We’ve written in the past about the importance of presenting an inclusive face to your market in business. Importantly, we stress the need for businesses to focus on key employee demographics required for growth as a means of best understanding the diverse markets they serve. Some would say this also applies to video games. While that might not be the first industry to come to mind, video games are big, BIG business. In 2015, total revenue for the U.S. video game industry (which obviously doesn’t include other heavy-hitting nations like China and Japan) was 23.5 billion, a five percent increase over 2014 numbers. And that market is more diverse than common gamer stereotypes would suggest. For instance, research from Pew estimates nearly 60 percent of girls ages 13 to 17 are gamers.
But, just as in other industries, a lack of inclusion can hinder business success. In a recent opinion piece for the New York Times, Chris Suellentrop argues that Nintendo and game designer Shigeru Miyamoto missed a big opportunity to engage with a broader audience of gamers by sticking to 1980s gender stereotypes in a much-anticipated release of Super Mario Run, an iPhone iteration of the classic Super Mario Bros. series.
According to Suellentrop, the game makes heavy use of the damsel-in-distress stock character in the form of Princess Peach and a second female character, Toadette, “whose job is to wave a flag before and after a race, like a character from ‘Grease’.” Suellentrop writes, “By failing to update Super Mario for a contemporary audience, Nintendo is lagging far behind the Walt Disney Co., one of its closest American analogues. Disney’s film ‘Frozen’ subverted and reinvigorated the fairy-tale princess movie; ‘The Force Awakens’ gave us a female Jedi.”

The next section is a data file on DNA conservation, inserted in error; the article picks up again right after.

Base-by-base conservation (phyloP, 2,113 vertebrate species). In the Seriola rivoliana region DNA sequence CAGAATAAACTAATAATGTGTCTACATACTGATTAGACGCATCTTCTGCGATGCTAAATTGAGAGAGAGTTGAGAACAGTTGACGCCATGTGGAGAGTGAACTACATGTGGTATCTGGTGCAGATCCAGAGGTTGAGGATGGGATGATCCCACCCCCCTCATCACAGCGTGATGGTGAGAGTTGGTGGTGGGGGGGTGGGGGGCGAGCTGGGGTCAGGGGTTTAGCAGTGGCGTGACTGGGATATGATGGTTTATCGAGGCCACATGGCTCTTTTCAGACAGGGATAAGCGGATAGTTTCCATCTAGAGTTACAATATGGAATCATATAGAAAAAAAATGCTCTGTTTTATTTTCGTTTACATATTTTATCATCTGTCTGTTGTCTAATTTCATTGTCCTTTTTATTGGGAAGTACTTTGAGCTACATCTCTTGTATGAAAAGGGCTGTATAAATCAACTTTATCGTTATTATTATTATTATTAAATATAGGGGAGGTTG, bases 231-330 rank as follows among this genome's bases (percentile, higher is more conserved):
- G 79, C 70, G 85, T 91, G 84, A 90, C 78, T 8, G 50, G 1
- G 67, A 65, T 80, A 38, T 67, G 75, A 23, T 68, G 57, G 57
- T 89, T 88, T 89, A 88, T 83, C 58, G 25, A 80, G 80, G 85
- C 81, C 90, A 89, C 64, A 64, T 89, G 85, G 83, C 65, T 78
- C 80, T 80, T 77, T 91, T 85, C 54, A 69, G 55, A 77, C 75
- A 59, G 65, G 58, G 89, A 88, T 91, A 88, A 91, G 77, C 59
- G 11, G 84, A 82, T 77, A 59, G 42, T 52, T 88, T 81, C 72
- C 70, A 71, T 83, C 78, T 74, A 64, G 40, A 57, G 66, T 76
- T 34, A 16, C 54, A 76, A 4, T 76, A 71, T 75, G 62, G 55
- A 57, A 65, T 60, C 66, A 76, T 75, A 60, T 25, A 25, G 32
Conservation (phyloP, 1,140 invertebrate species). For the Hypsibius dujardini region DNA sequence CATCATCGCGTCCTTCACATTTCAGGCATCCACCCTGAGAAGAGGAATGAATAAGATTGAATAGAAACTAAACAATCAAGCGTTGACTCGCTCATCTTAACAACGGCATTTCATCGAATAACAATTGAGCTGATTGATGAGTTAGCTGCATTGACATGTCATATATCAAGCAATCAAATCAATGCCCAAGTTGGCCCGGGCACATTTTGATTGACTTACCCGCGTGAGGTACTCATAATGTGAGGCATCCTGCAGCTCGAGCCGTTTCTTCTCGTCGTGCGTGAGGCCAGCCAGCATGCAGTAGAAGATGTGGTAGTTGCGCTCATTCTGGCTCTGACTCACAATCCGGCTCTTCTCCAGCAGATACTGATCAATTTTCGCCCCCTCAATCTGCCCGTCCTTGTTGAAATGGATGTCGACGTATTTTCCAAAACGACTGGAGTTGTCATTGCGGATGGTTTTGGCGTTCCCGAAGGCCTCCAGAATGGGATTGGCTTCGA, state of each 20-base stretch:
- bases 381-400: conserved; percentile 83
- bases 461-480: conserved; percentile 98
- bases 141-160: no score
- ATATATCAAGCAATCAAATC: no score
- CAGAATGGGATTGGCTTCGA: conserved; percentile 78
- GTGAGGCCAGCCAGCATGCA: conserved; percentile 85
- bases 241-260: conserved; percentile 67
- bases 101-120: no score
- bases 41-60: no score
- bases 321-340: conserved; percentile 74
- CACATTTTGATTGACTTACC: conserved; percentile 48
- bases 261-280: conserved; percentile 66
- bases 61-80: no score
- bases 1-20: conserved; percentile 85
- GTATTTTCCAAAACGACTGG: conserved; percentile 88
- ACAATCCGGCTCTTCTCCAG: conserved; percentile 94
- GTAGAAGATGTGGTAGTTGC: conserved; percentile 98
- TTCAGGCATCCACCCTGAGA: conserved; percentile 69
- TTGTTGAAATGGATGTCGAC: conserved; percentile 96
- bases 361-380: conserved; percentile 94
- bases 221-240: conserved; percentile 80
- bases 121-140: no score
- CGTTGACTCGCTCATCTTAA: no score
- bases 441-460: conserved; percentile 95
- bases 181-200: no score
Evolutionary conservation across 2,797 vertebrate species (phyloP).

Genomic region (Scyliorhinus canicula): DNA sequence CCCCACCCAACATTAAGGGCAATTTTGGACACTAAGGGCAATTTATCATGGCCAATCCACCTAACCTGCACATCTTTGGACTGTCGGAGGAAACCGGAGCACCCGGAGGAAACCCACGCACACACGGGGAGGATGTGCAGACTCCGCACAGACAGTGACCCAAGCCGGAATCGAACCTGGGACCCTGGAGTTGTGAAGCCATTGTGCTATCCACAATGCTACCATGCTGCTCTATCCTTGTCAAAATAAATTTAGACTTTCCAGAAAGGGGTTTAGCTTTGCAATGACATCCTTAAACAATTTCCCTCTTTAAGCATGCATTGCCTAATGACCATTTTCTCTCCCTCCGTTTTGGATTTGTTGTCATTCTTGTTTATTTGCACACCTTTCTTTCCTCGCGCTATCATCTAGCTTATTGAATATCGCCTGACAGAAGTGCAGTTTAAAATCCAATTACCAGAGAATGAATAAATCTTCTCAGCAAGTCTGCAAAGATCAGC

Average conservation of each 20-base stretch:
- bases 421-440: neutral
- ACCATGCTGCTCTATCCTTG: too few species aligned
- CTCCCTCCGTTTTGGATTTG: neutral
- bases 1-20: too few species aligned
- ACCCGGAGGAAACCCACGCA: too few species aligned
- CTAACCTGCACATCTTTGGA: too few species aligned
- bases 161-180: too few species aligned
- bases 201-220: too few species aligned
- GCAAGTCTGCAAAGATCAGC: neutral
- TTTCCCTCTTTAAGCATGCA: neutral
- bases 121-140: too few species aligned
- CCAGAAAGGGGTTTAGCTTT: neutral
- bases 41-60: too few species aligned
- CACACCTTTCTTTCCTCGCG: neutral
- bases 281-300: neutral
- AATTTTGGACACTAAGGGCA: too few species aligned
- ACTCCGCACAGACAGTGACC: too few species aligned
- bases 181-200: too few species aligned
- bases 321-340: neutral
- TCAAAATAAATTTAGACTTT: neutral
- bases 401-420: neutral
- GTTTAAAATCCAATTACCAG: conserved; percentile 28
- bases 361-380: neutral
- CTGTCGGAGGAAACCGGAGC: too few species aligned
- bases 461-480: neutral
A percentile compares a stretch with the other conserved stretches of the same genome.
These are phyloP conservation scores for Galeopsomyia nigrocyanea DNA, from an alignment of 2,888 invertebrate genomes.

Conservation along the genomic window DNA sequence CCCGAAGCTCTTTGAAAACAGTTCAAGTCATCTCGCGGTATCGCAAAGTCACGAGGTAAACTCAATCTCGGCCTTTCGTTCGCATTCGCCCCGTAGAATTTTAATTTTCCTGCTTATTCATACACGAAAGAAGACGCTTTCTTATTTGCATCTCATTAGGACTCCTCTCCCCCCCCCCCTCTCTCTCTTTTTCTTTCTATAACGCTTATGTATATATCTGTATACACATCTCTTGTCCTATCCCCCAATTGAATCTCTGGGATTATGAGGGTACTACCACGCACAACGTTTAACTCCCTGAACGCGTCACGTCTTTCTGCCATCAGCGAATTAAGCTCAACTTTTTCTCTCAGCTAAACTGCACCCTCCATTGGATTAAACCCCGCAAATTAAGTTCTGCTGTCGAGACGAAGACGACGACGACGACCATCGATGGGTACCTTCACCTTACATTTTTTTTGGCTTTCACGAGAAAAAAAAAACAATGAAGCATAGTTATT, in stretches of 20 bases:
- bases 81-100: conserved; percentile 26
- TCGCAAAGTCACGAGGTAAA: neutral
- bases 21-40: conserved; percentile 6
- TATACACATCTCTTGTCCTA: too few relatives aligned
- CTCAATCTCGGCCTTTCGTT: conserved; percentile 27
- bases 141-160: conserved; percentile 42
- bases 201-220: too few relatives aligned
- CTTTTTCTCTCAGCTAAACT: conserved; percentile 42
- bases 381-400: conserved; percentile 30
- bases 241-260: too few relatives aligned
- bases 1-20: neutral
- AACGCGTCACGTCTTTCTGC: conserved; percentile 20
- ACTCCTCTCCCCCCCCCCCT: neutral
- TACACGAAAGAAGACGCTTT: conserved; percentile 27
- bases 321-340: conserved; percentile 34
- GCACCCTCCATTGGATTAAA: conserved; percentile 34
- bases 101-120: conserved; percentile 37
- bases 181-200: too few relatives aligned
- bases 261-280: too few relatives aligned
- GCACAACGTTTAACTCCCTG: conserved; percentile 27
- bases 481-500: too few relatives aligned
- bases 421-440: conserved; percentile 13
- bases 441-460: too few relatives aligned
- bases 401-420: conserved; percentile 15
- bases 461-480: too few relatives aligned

Some of the figures Suellentrop cites don’t necessarily show a real-world consequence for these biases. He cites one estimate that the game was downloaded by 37 million users in its first three days. But those numbers represent users exposing themselves to the game for the first time, and don’t reflect how potential impressions of the game’s portrayal of female characters could influence future purchasing decisions.
The author suggests that in the video game industry, it is especially important to strive for inclusiveness due to the unique nature of the media. “Representation in interactive media may be even more important than it is in linear entertainment. In video games, players describe ourselves as the digital avatars we control on a screen. We say ‘I died,’ not ‘he died.’”
The way in which consumers interact with video games may make it particularly important for that industry to connect and identify with a diverse marketplace. More broadly, that necessity to connect and identify is crucial to marketing in efforts across virtually every industry. This means more than gender; it means race, ethnicity, sexual orientation, religion and any other category by which an audience or a market identifies itself.
To benefit the bottom line, be inclusive!